To test the accuracy of this automated cyclone identification algorithm, all GFS forecast hour 48 (F048) cyclones identified by the automated program for October 2004 were checked manually using GFS SLP images created at F048. A “false alarm” was counted if a cyclone was marked by the routine but it did not have at least one closed 2-mb contour. Those cyclones that had at least one closed 2-mb contour, but were not marked by the routine were considered “missed.” For October 2004, there were 647 cyclones in the GFS between 20° and 70°N. Of these 647 cyclones, 11 were missed by the automated routine and there were 78 false alarms. The probability of detection (number matched divided by the total number that occurred) was found to be ∼98%, and the false alarm rate (number of false alarms divided by the total number that were matched) was found to be ∼11%. Over 90% of the false alarms occurred over the high terrain of the western United States, where SLP reduction can create irregularly shaped pressure gradients over steep topography. Overall, the manual evaluation suggests that the automated cyclone routine is reliable.

Once all forecast and analyzed cyclones were located, each forecast cyclone was paired with the appropriate observed cyclone. For each model run, the distance between each forecast and observed cyclones was calculated. These distances were ordered from smallest to largest, and the forecast and observed cyclones were paired by choosing the two with the smallest separation. This pairing process continued until either 1) all forecast cyclones were matched, in which case any remaining observed cyclones were considered missed by the model; 2) all observed cyclones were matched, in which case any remaining forecast cyclones were considered false alarms; or 3) the pairing distance exceeded 800 km, in which case any remaining observed (forecast) cyclones were considered missed (false alarms). This pairing process was also manually checked for the observed cyclones in October 2004 at hour 48 in the GFS, for which there were 524 GFS forecast and analyzed cyclones matched. There were only 10 pairs that were incorrectly matched (∼98% reliable).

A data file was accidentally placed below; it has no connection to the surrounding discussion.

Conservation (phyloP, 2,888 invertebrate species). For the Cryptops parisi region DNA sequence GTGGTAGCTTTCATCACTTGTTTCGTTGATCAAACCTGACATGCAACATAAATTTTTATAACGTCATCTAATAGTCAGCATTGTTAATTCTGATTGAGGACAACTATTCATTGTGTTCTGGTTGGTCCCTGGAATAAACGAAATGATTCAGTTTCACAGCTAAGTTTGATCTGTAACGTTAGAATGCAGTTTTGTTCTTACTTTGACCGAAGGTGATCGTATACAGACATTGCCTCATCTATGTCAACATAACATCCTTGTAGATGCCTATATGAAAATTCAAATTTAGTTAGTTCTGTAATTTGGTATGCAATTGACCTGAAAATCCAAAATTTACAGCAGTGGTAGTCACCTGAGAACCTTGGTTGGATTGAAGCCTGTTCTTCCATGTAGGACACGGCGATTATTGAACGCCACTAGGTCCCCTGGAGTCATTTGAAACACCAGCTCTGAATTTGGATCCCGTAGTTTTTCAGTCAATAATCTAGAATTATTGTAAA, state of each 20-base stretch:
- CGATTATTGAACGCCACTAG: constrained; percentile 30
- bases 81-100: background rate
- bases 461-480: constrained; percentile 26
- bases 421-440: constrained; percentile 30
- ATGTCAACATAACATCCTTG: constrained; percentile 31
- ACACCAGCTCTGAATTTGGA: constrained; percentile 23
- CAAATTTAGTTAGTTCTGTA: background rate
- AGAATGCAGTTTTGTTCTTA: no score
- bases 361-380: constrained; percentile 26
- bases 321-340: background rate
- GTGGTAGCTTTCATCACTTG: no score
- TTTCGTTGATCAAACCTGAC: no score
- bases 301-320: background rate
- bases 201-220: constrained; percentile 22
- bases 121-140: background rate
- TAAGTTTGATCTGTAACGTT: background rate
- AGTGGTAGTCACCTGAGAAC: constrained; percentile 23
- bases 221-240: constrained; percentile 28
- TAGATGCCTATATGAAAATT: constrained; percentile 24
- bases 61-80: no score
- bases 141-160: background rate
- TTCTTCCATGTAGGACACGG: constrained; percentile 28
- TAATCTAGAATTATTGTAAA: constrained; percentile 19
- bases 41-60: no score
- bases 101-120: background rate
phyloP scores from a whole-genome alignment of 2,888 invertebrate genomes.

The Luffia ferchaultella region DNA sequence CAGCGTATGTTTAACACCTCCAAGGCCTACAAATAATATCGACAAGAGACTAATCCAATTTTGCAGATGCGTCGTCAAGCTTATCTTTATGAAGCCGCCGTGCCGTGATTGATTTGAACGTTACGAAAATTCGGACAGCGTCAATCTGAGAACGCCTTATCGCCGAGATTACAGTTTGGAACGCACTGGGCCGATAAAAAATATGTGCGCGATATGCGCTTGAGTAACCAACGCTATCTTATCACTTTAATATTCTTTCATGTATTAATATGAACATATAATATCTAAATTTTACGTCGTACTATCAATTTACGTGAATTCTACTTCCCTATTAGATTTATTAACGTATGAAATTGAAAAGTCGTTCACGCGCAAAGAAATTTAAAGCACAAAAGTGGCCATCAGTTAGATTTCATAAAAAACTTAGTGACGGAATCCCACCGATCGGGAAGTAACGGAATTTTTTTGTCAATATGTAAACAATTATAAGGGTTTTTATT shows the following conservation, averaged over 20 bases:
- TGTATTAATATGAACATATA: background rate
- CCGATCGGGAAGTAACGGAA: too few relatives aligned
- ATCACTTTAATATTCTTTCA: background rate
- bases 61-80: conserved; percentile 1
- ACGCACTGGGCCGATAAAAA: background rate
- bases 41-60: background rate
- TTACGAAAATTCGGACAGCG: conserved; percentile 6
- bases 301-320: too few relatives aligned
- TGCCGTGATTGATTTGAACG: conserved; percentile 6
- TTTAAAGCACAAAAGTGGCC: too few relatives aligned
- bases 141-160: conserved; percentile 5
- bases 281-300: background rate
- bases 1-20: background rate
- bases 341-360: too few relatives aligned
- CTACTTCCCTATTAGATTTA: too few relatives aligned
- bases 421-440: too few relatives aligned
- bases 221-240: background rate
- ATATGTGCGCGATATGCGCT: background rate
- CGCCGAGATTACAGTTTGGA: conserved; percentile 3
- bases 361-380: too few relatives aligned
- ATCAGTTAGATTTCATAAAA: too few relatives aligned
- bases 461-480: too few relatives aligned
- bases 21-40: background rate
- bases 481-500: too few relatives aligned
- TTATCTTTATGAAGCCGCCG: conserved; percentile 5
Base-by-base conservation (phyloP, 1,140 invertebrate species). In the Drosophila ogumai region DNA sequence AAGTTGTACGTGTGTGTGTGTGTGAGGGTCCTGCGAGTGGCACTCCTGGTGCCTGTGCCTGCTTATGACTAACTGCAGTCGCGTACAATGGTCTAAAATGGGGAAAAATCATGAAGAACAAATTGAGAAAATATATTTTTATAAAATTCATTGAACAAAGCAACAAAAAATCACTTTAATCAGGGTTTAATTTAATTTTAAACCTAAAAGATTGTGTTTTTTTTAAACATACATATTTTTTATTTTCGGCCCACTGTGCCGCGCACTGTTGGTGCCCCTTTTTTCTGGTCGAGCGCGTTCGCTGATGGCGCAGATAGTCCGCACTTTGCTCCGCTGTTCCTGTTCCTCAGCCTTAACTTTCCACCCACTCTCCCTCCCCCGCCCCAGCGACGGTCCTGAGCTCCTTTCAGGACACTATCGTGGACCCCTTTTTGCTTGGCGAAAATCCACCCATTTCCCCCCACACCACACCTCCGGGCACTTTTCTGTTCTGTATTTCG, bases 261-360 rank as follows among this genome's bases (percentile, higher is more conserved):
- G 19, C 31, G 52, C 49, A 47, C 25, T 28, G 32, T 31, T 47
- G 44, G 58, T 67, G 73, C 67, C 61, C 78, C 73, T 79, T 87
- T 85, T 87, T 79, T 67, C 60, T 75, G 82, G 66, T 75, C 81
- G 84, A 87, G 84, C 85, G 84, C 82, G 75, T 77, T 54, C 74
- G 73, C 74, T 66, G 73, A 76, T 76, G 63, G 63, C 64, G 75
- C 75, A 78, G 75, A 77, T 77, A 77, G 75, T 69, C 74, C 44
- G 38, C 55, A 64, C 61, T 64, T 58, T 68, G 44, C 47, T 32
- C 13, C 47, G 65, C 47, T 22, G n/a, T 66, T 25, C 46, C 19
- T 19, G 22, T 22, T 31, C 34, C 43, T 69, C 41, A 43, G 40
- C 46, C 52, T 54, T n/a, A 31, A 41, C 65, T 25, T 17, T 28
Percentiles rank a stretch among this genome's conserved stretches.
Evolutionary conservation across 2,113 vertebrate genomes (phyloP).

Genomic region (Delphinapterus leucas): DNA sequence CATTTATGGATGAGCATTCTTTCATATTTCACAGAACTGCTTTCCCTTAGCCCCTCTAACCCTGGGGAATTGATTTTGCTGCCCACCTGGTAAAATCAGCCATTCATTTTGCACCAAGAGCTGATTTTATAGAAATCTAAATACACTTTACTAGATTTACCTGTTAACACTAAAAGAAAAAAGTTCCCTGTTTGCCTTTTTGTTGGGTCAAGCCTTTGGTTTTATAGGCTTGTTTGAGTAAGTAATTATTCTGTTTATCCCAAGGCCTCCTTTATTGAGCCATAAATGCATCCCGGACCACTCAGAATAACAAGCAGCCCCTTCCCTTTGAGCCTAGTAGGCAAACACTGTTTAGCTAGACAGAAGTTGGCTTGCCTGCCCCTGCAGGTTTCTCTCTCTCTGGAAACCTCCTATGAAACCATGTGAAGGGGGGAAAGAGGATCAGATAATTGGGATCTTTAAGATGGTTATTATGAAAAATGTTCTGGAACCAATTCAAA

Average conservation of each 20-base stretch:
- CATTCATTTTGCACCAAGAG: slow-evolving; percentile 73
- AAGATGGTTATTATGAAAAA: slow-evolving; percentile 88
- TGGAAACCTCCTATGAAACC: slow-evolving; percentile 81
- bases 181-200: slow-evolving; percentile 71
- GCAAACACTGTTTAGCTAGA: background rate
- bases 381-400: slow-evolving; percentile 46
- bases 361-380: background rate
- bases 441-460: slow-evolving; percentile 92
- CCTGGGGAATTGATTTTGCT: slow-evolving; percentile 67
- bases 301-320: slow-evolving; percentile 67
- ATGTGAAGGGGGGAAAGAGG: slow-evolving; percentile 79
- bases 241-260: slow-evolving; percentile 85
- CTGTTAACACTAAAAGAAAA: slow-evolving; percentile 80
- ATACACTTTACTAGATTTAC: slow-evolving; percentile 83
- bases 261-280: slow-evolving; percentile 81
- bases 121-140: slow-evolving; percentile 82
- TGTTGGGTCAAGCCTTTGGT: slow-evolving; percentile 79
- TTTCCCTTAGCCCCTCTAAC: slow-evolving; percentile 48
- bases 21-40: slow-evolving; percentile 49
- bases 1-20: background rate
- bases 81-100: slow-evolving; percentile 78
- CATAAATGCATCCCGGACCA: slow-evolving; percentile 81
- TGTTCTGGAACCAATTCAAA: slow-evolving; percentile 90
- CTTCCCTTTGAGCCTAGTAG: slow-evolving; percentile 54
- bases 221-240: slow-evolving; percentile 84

Figure 2 shows the number of GFS-analyzed cyclones identified by the automated approach for the 2002–07 cool seasons on a 2.5° × 2.5° grid. The three largest maxima in the cyclone density occurred in the Gulf of Alaska, east of the southern tip of Greenland, and in the lee of the Rockies, which agrees with previous studies (Zishka and Smith 1980, Hoskins and Hodges 2002). The Gulf of Alaska and Greenland have especially high cyclone densities because these locations are within major climatological cyclone tracks and are frequent sites of cyclolysis (Hoskins and Hodges 2002). Overall, the cyclone climatology produced by our automated approach is realistic and suggests that it is useful to validate models.

The cyclones in this study were grouped into six distinct geographical regions (Fig. 1). The regions were chosen to relate the model errors to particular geographical areas, and to ensure there were a large number of cyclone densities per forecast hour for each region (>∼150).

To test for statistical significance, a bootstrapping approach was used to resample the data and obtain proper confidence intervals around the means (Zwiers 1990). For each region and parameter (e.g., cyclone central pressure errors over 5 yr), a new sample of the same size was obtained by randomly selecting from the original sample and allowing for repeated selections. The mean was calculated and this process was repeated 1000 times. The 90% confidence intervals around the mean were determined by finding the 5th and 95th percentiles of the means of all 1000 resamples. If the confidence intervals of two particular regions did not overlap, then they were considered significantly different at the 90% level.